• Being prepared can even make the difference

How to evaluate quality of surgical instruments?


How to evaluate quality of surgical instruments?
Surgical instruments are specially designed tools to perform specific operation; some surgical instruments are designed for general use in surgery, while others are designed for a specific procedure or surgery.

As these are special tools, quality is one of the key factors whether purchasing new instruments, or merely evaluating you already own. An evaluation criterion is highly dependent on the product type and its functionality e.g. endoscopes functionality and quality should not be compared with hand tools such as scissors and forceps. However some general attributes need to consider when purchasing new instruments.

Raw Material
Raw material plays vital role in surgical instruments, high quality raw material instruments last longer without loosing their shape and functionality. Selection of raw material some depends on the intended function of the tool, e.g. Scissors cannot be manufactured in non-magnet stainless steel being soft.

Surface Finish
Surgical instruments surface is polished (matt finished, mirror polished) to prevent rusting and easy cleaning before and after use. When buying new instruments ensure surface and mechanical joints are clean, smooth and free from cracks and porous materials unless specifically required for the functionality of the instrument.

Ergonomically Design
Surgical instruments should be easy to use, user-friendly and ergonomically designed.

Smooth Operation
Some surgical instruments are made of multi-parts; working of these instruments should be smooth, e.g. scissors should cut smoothly and forceps should grasp smoothly.

Passivation
Passivation is a process that prevents rusting; passivated instruments last longer without getting rust. Ask for passivated instruments when buying new.

Buying quality instruments benefits you many ways

  • Certified conformity
  • Instruments last longer with normal care
  • Do not get rusted quickly
  • Reduce repair/replacement cost
  • The instrument holds up over time
  • Pattern Consistency
  • Esthetic feel during use
  • Smooth Operation
  • Superior finish
  • Quality raw material
  • Optimal raw material
  • No manufacturing defects or flaws

And above all

  • Peace of mind

“Quality is never an accident; it is always the result of high intention, sincere effort, intelligent direction and skillful execution; it represents the wise choice of many alternatives.” (William A. Foster)


List of Bone Rongeurs Used in Dentistry



Beyer Bone Rongeurs 18.0cm
Blumenthal Bone Rongeurs 15.5cm
Blumenthal Bone Rongeurs 15.5cm
Blumenthal Bone Rongeurs 15.5cm
Boehler Bone Rongeurs 15.0cm
Cleveland Bone Rongeurs Fig 4, 14.0cm
Cleveland Bone Rongeurs Fig 4A, 17.0cm
Cleveland Bone Rongeurs Fig 5S
Friedman Bone Rongeurs 14.0cm
Friedman Delicate Bone Rongeurs 15.0cm
Friedman Mini Bone Rongeurs 12.0cm
Luer Bone Rongeurs 15.0cm
Luer Bone Rongeurs 15.0cm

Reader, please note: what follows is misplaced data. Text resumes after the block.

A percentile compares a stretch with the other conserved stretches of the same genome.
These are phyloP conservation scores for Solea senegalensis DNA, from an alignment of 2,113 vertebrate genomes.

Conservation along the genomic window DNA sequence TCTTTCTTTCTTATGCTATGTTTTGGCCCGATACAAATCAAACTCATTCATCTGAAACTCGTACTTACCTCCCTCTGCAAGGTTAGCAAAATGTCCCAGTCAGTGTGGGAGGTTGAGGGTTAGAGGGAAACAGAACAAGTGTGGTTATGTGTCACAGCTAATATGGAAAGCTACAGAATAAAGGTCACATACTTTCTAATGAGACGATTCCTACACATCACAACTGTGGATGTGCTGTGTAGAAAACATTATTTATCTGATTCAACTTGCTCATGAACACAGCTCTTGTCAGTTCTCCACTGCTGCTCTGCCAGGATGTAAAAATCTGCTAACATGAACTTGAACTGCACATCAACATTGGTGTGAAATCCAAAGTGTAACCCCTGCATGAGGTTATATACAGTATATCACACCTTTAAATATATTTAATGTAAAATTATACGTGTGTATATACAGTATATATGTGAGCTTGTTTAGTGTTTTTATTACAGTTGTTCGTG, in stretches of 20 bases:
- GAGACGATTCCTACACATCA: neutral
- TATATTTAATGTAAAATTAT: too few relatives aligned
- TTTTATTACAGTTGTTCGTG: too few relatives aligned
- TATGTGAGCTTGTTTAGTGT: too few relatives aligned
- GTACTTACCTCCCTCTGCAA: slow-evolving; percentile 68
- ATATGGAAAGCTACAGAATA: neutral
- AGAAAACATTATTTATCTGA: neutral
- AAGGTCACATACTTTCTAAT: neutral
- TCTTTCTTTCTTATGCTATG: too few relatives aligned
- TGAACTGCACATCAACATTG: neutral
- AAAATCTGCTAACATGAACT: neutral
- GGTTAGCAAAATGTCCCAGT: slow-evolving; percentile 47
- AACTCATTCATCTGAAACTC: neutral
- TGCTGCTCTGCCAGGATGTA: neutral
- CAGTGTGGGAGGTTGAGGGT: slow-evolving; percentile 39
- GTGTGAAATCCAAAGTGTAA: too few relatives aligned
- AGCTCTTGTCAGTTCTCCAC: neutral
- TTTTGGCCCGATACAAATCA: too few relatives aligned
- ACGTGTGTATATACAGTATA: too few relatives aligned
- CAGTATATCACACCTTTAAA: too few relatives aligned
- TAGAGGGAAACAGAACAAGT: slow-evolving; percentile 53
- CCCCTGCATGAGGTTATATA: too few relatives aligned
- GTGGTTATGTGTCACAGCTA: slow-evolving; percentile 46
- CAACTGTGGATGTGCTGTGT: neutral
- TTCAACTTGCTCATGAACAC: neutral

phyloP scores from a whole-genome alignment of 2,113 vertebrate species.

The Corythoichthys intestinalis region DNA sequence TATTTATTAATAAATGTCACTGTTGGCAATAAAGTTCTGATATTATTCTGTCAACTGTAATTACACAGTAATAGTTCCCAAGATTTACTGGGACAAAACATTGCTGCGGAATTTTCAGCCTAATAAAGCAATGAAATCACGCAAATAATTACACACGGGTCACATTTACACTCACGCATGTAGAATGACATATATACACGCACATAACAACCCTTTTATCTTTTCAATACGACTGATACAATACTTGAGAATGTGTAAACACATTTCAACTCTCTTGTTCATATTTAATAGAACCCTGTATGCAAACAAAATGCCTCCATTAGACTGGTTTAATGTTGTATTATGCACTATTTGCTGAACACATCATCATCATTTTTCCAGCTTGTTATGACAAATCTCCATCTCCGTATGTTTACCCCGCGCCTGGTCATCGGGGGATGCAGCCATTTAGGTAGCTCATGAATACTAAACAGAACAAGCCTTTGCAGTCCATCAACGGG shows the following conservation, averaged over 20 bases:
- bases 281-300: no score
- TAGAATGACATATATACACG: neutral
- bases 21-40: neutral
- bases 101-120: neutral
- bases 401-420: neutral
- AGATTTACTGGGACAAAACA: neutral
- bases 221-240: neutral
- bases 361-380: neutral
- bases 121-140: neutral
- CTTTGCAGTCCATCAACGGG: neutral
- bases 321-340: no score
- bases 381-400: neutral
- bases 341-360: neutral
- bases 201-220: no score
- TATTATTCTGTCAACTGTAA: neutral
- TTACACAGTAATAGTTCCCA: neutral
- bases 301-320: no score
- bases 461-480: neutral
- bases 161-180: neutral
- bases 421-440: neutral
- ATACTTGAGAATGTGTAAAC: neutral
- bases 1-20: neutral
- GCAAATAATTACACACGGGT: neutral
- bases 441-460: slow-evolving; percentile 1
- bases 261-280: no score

Mead Bone Rongeurs Fig 1A, 16.5cm
Mead Bone Rongeurs Fig 2A, 16.5cm
Ruskin Bone Rongeurs 18.0cm

List of American Extracting Forceps used in Extration


American Extracting Forceps No. 1
American Extracting Forceps No. 1
American Extracting Forceps No. 1A – Henahan
American Extracting Forceps No. 101
American Extracting Forceps No. 103
American Extracting Forceps No. 104
American Extracting Forceps No. 10H
American Extracting Forceps No. 10H Nevius
American Extracting Forceps No. 10S
American Extracting Forceps No. 10S Nevius
American Extracting Forceps No. 13
American Extracting Forceps No. 14
American Extracting Forceps No. 15
American Extracting Forceps No. 150
American Extracting Forceps No. 150A
American Extracting Forceps No. 150S
American Extracting Forceps No. 150SK
American Extracting Forceps No. 151
American Extracting Forceps No. 151A
American Extracting Forceps No. 151S
American Extracting Forceps No. 151SK
American Extracting Forceps No. 16
American Extracting Forceps No. 16S
American Extracting Forceps No. 17
American Extracting Forceps No. 17 SK
American Extracting Forceps No. 18L
American Extracting Forceps No. 18R
American Extracting Forceps No. 2
American Extracting Forceps No. 20 L
American Extracting Forceps No. 20 R
American Extracting Forceps No. 201
American Extracting Forceps No. 203
American Extracting Forceps No. 210H
American Extracting Forceps No. 210S
American Extracting Forceps No. 213
American Extracting Forceps No. 217
American Extracting Forceps No. 222
American Extracting Forceps No. 228
American Extracting Forceps No. 229
American Extracting Forceps No. 23 S
American Extracting Forceps No. 23 SK
American Extracting Forceps No. 230
American Extracting Forceps No. 231
American Extracting Forceps No. 24
American Extracting Forceps No. 27
American Extracting Forceps No. 286
American Extracting Forceps No. 287
American Extracting Forceps No. 288
American Extracting Forceps No. 29 S
American Extracting Forceps No. 30 S
American Extracting Forceps No. 310
American Extracting Forceps No. 32
American Extracting Forceps No. 35
American Extracting Forceps No. 37
American Extracting Forceps No. 38